Poetry and prose combine beautifully in this story to tell a tale of almost star-crossed almost lovers who want nothing but to be the best of themselves for themselves and for each other. It’s about learning what happens when you lose a parent, and what happens when maybe the parent that you do have is so distant that it’s basically the same as not having one at all. And about not pushing what you do have left away.
As with many of John Green’s novels, I went into this book expecting to like it. What I wasn’t expecting was to be so completely engulfed by the never-ending spiral that is Aza Holmes. Her anxiety and ever-present intrusive thoughts are well-represented in a world where so much of the idea of anxiety is romanticized. This novel doesn’t do that. It doesn’t sugarcoat the harsh realities of anxiety disorders, and the honest rawness with which Aza is described helps to bring her story full circle in the end. What’s more, Davis Pickett and Aza’s almost-romance is bittersweet and heartbreaking, but also necessary. It showcases that sometimes, even when everything goes “right”, relationships may not always be the best thing.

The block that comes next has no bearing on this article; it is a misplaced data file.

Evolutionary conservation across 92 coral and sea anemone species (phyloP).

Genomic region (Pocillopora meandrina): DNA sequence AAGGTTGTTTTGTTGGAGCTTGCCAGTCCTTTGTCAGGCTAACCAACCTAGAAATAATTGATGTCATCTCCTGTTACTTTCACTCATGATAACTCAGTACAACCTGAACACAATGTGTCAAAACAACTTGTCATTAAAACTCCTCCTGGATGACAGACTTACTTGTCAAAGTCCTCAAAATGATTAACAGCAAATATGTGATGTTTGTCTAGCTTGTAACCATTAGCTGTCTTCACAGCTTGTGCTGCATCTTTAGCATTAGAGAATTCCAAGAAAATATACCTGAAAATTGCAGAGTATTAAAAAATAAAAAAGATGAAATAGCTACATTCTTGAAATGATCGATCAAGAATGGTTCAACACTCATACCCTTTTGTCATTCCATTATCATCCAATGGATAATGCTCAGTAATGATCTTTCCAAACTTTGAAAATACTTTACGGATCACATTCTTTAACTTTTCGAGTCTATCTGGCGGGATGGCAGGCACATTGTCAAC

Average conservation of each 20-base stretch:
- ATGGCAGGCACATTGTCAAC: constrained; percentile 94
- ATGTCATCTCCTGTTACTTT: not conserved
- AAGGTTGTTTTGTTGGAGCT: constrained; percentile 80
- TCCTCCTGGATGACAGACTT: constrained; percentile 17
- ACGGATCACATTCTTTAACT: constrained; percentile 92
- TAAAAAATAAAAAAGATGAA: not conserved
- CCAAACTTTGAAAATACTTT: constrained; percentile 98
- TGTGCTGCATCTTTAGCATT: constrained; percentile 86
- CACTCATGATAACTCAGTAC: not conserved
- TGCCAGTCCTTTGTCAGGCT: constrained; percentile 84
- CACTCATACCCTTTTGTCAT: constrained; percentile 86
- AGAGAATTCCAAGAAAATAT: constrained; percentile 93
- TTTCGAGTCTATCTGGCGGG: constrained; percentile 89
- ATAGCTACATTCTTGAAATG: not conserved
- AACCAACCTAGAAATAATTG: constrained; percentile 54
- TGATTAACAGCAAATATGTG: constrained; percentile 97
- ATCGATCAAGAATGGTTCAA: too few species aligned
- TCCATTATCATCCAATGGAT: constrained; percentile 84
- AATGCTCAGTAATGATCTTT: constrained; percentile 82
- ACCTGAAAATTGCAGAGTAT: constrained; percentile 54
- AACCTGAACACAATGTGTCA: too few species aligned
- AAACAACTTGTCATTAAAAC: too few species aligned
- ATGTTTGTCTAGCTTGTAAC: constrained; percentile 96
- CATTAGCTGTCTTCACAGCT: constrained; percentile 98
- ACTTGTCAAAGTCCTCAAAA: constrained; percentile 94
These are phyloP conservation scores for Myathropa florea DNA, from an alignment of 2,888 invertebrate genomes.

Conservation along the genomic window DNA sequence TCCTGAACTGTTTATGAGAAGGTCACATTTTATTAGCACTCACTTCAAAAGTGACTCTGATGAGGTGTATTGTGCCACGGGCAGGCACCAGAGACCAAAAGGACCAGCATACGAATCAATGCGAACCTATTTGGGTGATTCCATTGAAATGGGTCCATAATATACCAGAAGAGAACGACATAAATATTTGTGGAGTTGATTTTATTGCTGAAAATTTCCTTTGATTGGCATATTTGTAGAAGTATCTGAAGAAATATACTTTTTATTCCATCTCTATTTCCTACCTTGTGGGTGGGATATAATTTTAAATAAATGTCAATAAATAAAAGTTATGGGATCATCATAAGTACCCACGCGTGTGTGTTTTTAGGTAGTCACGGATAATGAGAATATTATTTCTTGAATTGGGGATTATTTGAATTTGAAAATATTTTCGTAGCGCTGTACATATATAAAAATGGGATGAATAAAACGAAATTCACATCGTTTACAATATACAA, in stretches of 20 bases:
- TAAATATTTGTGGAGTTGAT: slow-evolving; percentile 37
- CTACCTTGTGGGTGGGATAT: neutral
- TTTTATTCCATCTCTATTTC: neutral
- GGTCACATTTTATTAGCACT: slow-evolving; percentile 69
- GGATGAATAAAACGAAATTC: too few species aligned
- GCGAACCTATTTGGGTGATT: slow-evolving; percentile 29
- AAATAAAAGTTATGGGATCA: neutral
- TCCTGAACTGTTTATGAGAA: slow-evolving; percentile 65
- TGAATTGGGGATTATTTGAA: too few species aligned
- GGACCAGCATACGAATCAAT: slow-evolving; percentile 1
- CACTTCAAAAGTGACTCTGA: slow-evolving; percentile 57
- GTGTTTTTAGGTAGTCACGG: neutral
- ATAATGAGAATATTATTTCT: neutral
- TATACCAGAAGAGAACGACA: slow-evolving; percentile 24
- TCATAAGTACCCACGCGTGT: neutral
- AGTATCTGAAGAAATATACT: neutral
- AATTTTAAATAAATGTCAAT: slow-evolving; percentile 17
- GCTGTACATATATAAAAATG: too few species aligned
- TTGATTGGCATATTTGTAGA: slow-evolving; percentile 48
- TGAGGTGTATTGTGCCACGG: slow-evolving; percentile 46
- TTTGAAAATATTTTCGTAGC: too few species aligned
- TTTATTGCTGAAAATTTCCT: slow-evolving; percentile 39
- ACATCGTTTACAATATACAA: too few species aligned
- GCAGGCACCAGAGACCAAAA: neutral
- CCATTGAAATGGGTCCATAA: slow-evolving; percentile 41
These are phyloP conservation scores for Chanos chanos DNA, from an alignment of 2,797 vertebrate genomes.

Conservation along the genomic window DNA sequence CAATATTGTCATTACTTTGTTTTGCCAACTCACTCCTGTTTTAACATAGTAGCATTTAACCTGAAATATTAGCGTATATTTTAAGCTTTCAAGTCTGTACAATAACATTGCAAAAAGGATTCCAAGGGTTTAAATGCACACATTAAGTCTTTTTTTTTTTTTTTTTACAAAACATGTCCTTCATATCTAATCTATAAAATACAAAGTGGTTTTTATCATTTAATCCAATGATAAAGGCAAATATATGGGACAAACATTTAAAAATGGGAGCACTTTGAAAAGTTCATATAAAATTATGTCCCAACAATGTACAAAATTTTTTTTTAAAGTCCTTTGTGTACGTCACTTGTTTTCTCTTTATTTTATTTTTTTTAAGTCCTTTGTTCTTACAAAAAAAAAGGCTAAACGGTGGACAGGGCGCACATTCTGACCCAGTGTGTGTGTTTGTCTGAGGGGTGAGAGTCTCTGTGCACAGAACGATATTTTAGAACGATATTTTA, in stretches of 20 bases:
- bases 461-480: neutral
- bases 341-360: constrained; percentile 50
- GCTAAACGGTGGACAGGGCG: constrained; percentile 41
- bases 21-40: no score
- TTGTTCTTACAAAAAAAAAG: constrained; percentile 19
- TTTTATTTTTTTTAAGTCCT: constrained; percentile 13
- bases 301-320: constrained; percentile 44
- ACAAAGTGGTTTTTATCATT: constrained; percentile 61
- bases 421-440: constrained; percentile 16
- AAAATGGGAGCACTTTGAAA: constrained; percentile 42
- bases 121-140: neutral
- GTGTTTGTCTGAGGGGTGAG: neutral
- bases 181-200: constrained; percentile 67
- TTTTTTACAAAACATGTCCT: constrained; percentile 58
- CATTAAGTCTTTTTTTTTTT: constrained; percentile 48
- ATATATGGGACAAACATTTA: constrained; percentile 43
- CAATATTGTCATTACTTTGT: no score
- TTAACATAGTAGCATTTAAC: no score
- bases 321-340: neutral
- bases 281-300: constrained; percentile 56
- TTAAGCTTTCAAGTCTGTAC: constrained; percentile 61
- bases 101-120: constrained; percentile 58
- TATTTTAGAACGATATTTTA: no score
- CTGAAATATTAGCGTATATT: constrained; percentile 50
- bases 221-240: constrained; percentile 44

Who knew that a book whose synopsis details the plan of two teenage girls to get rich quick would evolve into this? Certainly not me, but I’m glad that it did. Not only is the book story-driven instead of plot-driven, it shows a real world in which anxiety takes a toll on everyone: friends, family, and even strangers. This novel was a good reminder as an anxious person to step back and look at what I might seem like from the outside.
Without giving away the meaning of the title of the book, the concept of turtles all the way down fits perfectly into the concept of a spiral, where there is no beginning and no end. There are only turtles.
This book ends just short of giving us the ending that we want and that we’re looking for, but ends in just the right place for the story. John Green uses his always apropos style to engage us and put us in the shoes of Aza, Daisy, Davis, and Noah in a way that hurts as much as heals our hearts.
And then at the end of it, we have to say goodbye. But as Green reminds us, “no one ever says good-bye unless they want to see you again.”
This is a book, along with the rest of my John Green collection, that I’ll read and reread until the spine falls apart. And probably more after that, too. It gets 9/10 and I think that this book would be an amazing read for young adults and adult adults alike.
For now, we say goodbye to Aza’s world, and say hello to Natalie D. Richards’s One was Lost.